In The News

Healthcare workers rally for higher pay, more staffing under Senate Bill 525

Pasadena Star-News

by Kevin Smith

Hospital janitors, medical assistants, resident physicians and nursing home caregivers rallied Thursday, May 11 in Pasadena to urge passage of a bill that would boost staffing for California healthcare workers and raise their minimum wage to $25 an hour.

Senate Bill 525, introduced by Sen. Maria Elena Durazo, D-Echo Park, would replace California’s current base pay of $15.50 for employees in hospitals, skilled nursing facilities, dialysis clinics, behavioral health centers and scores of other facilities.

The workers, most of whom are non-union, say they’re burned out and traumatized from the stress of the COVID-19 pandemic and chronic understaffing. Those factors, they say, have caused workers to leave their profession “in alarming numbers.”

Gary Poe, an outreach coordinator at St. John’s Community Health in Los Angeles, said his facility — where employees are represented by SEIU Local 721 — is one of the few in Southern California that has already boosted its minimum wage to $25 an hour.

The two sides recently reached a three-year labor agreement that includes “a firm financial commitment” to retain and attract new healthcare workers.

‘Facing a crisis’

Poe said employees at many other Southland hospitals and clinics are “overworked and facing a crisis” every time they sit down to pay bills.

“Many of them have to take on two jobs or work more hours to get by,” he said. “Some have had to take out payday loans. They’re living paycheck to paycheck.”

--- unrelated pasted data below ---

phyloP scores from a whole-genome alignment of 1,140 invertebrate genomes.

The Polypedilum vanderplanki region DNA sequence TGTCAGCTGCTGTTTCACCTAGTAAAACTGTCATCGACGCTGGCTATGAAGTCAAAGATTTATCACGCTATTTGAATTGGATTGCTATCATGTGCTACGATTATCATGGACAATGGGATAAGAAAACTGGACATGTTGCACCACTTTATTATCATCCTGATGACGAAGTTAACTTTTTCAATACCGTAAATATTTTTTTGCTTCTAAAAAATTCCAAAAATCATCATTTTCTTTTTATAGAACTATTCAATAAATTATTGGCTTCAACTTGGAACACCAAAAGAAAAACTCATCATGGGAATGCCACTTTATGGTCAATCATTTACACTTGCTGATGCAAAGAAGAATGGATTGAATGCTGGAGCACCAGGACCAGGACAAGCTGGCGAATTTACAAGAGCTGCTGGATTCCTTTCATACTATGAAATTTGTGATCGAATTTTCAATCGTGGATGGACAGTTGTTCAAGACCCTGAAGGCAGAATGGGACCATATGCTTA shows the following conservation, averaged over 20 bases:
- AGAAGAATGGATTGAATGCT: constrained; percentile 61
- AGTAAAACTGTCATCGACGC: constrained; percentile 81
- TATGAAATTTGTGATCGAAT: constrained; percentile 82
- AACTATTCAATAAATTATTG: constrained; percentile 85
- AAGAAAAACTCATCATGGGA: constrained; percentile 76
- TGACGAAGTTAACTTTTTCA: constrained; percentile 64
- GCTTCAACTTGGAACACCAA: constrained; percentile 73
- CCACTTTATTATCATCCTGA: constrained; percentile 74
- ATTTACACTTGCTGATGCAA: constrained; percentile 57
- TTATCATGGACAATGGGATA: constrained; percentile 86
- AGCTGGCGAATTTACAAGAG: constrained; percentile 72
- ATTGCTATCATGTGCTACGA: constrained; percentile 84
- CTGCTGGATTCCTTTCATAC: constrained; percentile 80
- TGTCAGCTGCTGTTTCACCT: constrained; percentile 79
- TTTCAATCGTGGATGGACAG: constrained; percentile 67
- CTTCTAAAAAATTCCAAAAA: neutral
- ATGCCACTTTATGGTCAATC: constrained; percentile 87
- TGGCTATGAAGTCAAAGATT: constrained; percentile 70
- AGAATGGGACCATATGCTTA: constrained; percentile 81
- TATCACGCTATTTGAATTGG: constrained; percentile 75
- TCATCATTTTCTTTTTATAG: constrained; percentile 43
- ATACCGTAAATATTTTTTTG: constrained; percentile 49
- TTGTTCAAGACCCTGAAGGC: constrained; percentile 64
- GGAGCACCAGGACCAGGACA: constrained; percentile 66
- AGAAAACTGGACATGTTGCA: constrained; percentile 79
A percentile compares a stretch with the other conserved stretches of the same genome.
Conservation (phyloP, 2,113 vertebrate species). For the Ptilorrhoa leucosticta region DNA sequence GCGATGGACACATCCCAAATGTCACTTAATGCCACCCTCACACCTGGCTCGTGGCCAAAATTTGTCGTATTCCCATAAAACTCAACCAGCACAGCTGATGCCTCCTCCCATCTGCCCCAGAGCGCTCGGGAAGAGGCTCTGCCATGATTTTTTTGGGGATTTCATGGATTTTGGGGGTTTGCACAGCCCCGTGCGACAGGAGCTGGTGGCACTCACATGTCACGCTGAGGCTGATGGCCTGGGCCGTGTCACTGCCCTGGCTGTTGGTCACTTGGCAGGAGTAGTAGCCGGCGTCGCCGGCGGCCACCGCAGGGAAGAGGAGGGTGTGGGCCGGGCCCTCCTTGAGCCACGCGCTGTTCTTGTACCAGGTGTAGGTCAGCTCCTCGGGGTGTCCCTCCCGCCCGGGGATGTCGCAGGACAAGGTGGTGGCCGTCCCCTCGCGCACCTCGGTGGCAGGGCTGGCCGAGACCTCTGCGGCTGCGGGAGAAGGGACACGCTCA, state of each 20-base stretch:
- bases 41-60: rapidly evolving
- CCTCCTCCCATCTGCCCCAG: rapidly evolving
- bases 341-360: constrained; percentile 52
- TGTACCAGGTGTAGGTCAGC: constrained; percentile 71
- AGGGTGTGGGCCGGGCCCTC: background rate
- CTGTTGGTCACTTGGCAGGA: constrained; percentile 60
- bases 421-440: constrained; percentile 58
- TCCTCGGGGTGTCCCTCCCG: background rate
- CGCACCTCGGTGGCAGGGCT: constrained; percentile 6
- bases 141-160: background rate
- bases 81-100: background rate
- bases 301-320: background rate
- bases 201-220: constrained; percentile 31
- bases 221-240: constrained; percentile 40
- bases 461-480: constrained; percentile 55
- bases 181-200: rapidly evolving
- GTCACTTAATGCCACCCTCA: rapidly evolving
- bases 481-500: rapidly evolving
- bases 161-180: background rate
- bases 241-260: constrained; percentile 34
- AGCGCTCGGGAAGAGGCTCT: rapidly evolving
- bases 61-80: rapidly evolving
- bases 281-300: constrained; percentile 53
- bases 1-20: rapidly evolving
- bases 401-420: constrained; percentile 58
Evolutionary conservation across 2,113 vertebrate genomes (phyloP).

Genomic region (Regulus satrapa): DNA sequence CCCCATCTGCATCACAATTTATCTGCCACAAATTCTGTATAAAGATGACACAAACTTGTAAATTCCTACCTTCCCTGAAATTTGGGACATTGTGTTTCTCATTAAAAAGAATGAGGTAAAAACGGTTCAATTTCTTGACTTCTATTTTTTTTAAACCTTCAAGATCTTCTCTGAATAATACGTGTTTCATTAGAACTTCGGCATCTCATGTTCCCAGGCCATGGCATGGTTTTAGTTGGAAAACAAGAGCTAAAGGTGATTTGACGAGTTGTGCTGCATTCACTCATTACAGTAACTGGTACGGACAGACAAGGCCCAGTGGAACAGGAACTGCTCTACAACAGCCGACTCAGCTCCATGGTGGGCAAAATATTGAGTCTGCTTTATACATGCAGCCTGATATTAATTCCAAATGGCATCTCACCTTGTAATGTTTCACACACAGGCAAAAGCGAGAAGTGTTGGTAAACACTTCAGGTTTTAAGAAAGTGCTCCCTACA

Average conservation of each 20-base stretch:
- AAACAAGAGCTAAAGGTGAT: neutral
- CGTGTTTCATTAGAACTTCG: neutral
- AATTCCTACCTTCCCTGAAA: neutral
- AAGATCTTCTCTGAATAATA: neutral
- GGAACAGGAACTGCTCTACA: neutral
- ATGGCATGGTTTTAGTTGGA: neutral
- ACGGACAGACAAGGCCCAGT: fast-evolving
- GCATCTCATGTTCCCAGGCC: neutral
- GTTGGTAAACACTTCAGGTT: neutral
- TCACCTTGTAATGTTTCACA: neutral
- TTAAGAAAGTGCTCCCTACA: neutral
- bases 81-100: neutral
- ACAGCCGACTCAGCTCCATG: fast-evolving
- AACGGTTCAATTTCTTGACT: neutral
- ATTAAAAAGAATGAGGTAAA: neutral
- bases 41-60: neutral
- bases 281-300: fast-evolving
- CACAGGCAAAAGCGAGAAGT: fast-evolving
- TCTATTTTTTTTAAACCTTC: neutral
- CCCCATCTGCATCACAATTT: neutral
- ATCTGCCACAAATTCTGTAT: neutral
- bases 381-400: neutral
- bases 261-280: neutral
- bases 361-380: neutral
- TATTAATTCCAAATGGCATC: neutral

Thursday’s rally at the ChapCare Medical and Dental Health Center in Pasadena drew healthcare workers from facilities throughout Southern California.

A recent report from the UC Berkeley Labor Center said SB 525 would especially benefit workers of color, who represent 70% of California’s healthcare industry, as well as women, who account for three out of four healthcare workers.

Cost increase

And the economic impact, the study said, would be minimal.

“The higher wages collectively represent 1.3% of personal health spending in the state,” the center said. “While there is large variation across types of facilities, the wage increases would raise operating costs by about 3%.”

No on AB 525, a coalition of healthcare, government, business and educational groups that oppose the legislation, disagree, saying it would result in higher health insurance premiums and higher costs for state and local governments.

“SB 525 (would increase) costs by $8 billion every year when healthcare providers are already strained — leading to cutbacks and closures in services,” the coalition said.

Durazo said the pay increase is needed so employees can earn “decent wages” and afford to live where they work.

“Women and workers of color who are the backbone of our healthcare system have been underpaid and devalued for decades,” Durazo said in a statement. “They’ve risked their lives and health and are working multiple shifts only to take home poverty wages in understaffed facilities.”

SB 525 will be presented at a Senate Labor, Public Employment and Retirement Committee hearing on April 12. If approved, it would take effect Jan. 1.

Jim Mangia, president & CEO of St. John’s Community Health, said his facility raised its minimum wage to $25 an hour earlier this year “to compensate our staff for their critical work to save lives and make communities healthier.”

“We urge the Senate to pass SB 525 so that all healthcare workers in California, who provide essential care that we all need, can pay their bills with peace of mind,” Mangia said Thursday.